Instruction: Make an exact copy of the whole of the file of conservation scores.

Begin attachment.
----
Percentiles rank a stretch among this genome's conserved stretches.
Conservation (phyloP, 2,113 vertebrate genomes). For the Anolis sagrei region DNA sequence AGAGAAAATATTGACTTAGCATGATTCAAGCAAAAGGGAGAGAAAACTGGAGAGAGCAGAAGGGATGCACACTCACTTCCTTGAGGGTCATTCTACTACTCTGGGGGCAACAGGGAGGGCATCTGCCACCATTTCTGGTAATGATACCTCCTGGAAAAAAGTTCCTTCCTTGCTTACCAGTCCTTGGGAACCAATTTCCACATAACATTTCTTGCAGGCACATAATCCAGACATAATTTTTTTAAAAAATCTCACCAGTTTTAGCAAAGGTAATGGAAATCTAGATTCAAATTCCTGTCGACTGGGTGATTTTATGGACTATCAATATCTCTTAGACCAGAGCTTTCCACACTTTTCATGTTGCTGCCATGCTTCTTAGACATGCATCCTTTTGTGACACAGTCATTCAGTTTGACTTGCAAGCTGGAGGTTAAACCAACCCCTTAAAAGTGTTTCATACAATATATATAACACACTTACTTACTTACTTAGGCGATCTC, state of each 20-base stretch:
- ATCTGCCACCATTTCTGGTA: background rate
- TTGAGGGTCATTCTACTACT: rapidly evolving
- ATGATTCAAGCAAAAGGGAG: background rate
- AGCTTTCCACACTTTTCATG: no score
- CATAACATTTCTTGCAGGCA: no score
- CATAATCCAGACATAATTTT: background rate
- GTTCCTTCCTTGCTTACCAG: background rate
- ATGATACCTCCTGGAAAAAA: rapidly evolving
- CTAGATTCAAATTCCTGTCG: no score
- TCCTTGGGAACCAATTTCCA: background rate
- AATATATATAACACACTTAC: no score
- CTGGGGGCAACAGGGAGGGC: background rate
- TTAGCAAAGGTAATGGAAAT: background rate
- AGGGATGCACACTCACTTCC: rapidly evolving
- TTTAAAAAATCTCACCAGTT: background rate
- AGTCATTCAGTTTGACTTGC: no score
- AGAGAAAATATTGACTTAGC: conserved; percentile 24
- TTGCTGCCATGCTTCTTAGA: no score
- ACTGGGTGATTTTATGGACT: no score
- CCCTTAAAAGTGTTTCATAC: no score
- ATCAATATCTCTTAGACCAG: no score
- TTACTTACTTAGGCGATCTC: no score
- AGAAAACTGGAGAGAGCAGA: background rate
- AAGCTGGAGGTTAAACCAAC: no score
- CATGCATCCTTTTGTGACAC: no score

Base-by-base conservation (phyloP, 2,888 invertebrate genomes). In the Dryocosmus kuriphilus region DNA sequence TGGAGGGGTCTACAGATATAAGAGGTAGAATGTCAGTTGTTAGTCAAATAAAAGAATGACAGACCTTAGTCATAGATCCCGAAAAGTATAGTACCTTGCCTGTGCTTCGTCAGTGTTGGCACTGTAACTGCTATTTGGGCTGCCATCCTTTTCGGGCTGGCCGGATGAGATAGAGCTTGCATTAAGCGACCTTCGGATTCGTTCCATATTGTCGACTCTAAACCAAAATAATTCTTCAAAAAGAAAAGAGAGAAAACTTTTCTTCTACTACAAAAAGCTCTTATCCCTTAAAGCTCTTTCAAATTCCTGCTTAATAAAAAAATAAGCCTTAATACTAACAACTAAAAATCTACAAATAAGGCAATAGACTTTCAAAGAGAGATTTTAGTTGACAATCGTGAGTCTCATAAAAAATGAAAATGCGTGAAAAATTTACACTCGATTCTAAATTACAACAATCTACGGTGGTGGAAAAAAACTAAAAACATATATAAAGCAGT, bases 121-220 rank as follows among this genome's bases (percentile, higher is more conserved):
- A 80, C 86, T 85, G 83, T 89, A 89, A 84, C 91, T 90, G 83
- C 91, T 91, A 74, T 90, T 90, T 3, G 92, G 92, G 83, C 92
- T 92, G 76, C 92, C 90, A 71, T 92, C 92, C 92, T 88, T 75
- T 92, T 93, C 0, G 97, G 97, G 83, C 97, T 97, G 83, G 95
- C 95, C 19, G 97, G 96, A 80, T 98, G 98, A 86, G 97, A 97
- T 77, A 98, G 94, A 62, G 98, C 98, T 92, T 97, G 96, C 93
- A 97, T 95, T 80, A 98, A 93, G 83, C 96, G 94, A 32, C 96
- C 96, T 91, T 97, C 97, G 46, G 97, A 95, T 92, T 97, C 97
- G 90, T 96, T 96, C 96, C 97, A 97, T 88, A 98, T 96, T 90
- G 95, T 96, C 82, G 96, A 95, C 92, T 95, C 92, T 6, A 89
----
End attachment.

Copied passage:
Percentiles rank a stretch among this genome's conserved stretches.
Conservation (phyloP, 2,113 vertebrate genomes). For the Anolis sagrei region DNA sequence AGAGAAAATATTGACTTAGCATGATTCAAGCAAAAGGGAGAGAAAACTGGAGAGAGCAGAAGGGATGCACACTCACTTCCTTGAGGGTCATTCTACTACTCTGGGGGCAACAGGGAGGGCATCTGCCACCATTTCTGGTAATGATACCTCCTGGAAAAAAGTTCCTTCCTTGCTTACCAGTCCTTGGGAACCAATTTCCACATAACATTTCTTGCAGGCACATAATCCAGACATAATTTTTTTAAAAAATCTCACCAGTTTTAGCAAAGGTAATGGAAATCTAGATTCAAATTCCTGTCGACTGGGTGATTTTATGGACTATCAATATCTCTTAGACCAGAGCTTTCCACACTTTTCATGTTGCTGCCATGCTTCTTAGACATGCATCCTTTTGTGACACAGTCATTCAGTTTGACTTGCAAGCTGGAGGTTAAACCAACCCCTTAAAAGTGTTTCATACAATATATATAACACACTTACTTACTTACTTAGGCGATCTC, state of each 20-base stretch:
- ATCTGCCACCATTTCTGGTA: background rate
- TTGAGGGTCATTCTACTACT: rapidly evolving
- ATGATTCAAGCAAAAGGGAG: background rate
- AGCTTTCCACACTTTTCATG: no score
- CATAACATTTCTTGCAGGCA: no score
- CATAATCCAGACATAATTTT: background rate
- GTTCCTTCCTTGCTTACCAG: background rate
- ATGATACCTCCTGGAAAAAA: rapidly evolving
- CTAGATTCAAATTCCTGTCG: no score
- TCCTTGGGAACCAATTTCCA: background rate
- AATATATATAACACACTTAC: no score
- CTGGGGGCAACAGGGAGGGC: background rate
- TTAGCAAAGGTAATGGAAAT: background rate
- AGGGATGCACACTCACTTCC: rapidly evolving
- TTTAAAAAATCTCACCAGTT: background rate
- AGTCATTCAGTTTGACTTGC: no score
- AGAGAAAATATTGACTTAGC: conserved; percentile 24
- TTGCTGCCATGCTTCTTAGA: no score
- ACTGGGTGATTTTATGGACT: no score
- CCCTTAAAAGTGTTTCATAC: no score
- ATCAATATCTCTTAGACCAG: no score
- TTACTTACTTAGGCGATCTC: no score
- AGAAAACTGGAGAGAGCAGA: background rate
- AAGCTGGAGGTTAAACCAAC: no score
- CATGCATCCTTTTGTGACAC: no score

Base-by-base conservation (phyloP, 2,888 invertebrate genomes). In the Dryocosmus kuriphilus region DNA sequence TGGAGGGGTCTACAGATATAAGAGGTAGAATGTCAGTTGTTAGTCAAATAAAAGAATGACAGACCTTAGTCATAGATCCCGAAAAGTATAGTACCTTGCCTGTGCTTCGTCAGTGTTGGCACTGTAACTGCTATTTGGGCTGCCATCCTTTTCGGGCTGGCCGGATGAGATAGAGCTTGCATTAAGCGACCTTCGGATTCGTTCCATATTGTCGACTCTAAACCAAAATAATTCTTCAAAAAGAAAAGAGAGAAAACTTTTCTTCTACTACAAAAAGCTCTTATCCCTTAAAGCTCTTTCAAATTCCTGCTTAATAAAAAAATAAGCCTTAATACTAACAACTAAAAATCTACAAATAAGGCAATAGACTTTCAAAGAGAGATTTTAGTTGACAATCGTGAGTCTCATAAAAAATGAAAATGCGTGAAAAATTTACACTCGATTCTAAATTACAACAATCTACGGTGGTGGAAAAAAACTAAAAACATATATAAAGCAGT, bases 121-220 rank as follows among this genome's bases (percentile, higher is more conserved):
- A 80, C 86, T 85, G 83, T 89, A 89, A 84, C 91, T 90, G 83
- C 91, T 91, A 74, T 90, T 90, T 3, G 92, G 92, G 83, C 92
- T 92, G 76, C 92, C 90, A 71, T 92, C 92, C 92, T 88, T 75
- T 92, T 93, C 0, G 97, G 97, G 83, C 97, T 97, G 83, G 95
- C 95, C 19, G 97, G 96, A 80, T 98, G 98, A 86, G 97, A 97
- T 77, A 98, G 94, A 62, G 98, C 98, T 92, T 97, G 96, C 93
- A 97, T 95, T 80, A 98, A 93, G 83, C 96, G 94, A 32, C 96
- C 96, T 91, T 97, C 97, G 46, G 97, A 95, T 92, T 97, C 97
- G 90, T 96, T 96, C 96, C 97, A 97, T 88, A 98, T 96, T 90
- G 95, T 96, C 82, G 96, A 95, C 92, T 95, C 92, T 6, A 89